Respirable Indium Exposures, Plasma Indium, and Respiratory Health Among Indium-Tin Oxide (ITO) Workers
Published Date:May 24 2016
Source:Am J Ind Med. 59(7):522-531.
Pubmed Central ID:PMC4915590
Funding:CC999999/Intramural CDC HHS/United States
HS999999/Intramural AHRQ HHS/United States
Workers manufacturing indium-tin oxide (ITO) are at risk of elevated indium concentration in blood and indium lung disease, but relationships between respirable indium exposures and biomarkers of exposure and disease are unknown.
For 87 (93%) current ITO workers, we determined correlations between respirable and plasma indium and evaluated associations between exposures and health outcomes.
Current respirable indium exposure ranged from 0.4 to 108 μg/m3 and cumulative respirable indium exposure from 0.4 to 923 μg-yr/m3. Plasma indium better correlated with cumulative (rs = 0.77) than current exposure (rs = 0.54) overall and with tenure ≥1.9 years. Higher cumulative respirable indium exposures were associated with more dyspnea, lower spirometric parameters, and higher serum biomarkers of lung disease (KL-6 and SP-D), with significant effects starting at 22 μg-yr/m3, reached by 46% of participants.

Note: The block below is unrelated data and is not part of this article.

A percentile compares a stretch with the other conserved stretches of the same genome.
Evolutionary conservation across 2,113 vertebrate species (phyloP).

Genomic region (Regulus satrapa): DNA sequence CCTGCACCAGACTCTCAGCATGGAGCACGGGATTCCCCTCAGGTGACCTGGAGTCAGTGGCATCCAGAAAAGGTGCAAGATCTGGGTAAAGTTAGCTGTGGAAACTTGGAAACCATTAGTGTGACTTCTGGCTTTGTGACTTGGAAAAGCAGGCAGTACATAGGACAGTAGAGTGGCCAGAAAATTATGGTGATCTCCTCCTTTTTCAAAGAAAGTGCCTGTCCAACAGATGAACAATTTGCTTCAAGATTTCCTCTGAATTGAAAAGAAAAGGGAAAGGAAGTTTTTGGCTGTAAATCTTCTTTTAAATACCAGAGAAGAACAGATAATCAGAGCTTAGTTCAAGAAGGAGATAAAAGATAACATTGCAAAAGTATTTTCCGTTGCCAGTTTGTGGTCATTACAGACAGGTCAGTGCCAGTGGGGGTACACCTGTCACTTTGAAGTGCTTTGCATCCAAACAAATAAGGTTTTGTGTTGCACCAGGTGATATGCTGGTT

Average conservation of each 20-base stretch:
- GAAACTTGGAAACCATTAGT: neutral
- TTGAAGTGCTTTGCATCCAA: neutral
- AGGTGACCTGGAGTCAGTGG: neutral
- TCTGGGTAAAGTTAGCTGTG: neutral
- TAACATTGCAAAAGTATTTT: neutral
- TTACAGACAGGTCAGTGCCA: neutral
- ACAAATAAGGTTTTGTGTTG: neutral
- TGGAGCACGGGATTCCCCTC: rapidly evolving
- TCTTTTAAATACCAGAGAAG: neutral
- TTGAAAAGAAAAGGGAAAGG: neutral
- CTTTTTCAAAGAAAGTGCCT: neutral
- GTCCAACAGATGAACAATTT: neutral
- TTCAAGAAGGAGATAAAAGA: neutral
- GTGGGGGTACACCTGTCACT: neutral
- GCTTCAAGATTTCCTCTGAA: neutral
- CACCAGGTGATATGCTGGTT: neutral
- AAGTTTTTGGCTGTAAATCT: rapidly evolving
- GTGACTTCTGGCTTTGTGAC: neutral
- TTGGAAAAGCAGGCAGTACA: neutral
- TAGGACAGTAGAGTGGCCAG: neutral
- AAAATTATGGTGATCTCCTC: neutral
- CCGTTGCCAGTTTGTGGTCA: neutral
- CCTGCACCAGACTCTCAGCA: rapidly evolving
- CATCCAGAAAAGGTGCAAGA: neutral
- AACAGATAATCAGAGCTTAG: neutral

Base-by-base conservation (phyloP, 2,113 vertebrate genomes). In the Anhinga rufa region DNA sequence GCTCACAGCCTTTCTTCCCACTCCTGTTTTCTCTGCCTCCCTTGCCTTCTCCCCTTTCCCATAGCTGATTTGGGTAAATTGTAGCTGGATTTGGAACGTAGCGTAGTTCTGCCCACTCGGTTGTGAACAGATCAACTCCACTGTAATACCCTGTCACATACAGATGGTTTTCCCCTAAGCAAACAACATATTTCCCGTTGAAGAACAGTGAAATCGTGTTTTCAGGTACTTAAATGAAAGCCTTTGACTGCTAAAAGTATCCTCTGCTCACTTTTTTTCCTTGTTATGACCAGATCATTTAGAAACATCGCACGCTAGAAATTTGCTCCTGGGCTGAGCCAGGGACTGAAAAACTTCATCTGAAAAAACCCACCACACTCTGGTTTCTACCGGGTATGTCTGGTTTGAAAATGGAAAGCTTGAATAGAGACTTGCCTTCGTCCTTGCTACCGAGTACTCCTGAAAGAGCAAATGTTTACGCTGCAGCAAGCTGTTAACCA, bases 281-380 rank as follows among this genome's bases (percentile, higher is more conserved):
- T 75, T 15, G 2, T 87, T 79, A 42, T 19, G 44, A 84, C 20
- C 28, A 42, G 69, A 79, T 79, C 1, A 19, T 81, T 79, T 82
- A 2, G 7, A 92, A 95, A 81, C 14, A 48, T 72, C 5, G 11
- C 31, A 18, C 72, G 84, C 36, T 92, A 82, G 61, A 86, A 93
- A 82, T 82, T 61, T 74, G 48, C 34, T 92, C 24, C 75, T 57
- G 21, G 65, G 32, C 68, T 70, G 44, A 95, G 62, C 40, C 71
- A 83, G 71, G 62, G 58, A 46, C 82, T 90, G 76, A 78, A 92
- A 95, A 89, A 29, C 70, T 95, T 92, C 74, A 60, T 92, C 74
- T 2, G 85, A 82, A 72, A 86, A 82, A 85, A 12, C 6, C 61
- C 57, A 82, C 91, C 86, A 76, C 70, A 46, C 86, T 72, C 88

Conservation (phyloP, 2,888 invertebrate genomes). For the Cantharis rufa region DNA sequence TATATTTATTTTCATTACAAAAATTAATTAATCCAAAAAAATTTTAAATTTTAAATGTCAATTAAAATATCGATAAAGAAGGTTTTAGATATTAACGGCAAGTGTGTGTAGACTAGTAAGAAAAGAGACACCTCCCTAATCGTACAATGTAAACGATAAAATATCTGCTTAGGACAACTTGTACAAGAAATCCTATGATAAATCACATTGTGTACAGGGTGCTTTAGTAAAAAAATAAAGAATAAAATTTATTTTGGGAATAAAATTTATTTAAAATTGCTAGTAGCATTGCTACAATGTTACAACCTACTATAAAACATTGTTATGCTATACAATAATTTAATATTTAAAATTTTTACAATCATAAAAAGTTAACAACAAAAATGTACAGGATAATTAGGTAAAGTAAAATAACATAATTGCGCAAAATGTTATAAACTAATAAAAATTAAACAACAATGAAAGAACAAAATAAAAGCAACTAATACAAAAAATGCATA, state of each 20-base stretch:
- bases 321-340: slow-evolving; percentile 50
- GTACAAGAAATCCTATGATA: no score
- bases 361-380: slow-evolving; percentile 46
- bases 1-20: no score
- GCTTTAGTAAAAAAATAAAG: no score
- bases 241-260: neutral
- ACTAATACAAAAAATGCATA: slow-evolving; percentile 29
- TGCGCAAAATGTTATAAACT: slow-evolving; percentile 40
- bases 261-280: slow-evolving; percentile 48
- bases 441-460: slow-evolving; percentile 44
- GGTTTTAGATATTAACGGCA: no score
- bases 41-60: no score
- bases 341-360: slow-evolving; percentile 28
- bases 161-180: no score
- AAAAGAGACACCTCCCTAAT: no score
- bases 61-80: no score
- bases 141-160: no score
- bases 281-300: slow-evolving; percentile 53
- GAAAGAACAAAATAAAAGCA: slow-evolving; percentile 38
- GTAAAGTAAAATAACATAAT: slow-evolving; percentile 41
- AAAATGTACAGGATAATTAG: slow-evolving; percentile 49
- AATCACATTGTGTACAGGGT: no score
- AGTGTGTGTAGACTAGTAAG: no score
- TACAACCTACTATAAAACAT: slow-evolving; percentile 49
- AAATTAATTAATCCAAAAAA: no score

Plasma indium concentration reflected cumulative respirable indium exposure, which was associated with clinical, functional, and serum biomarkers of lung disease.
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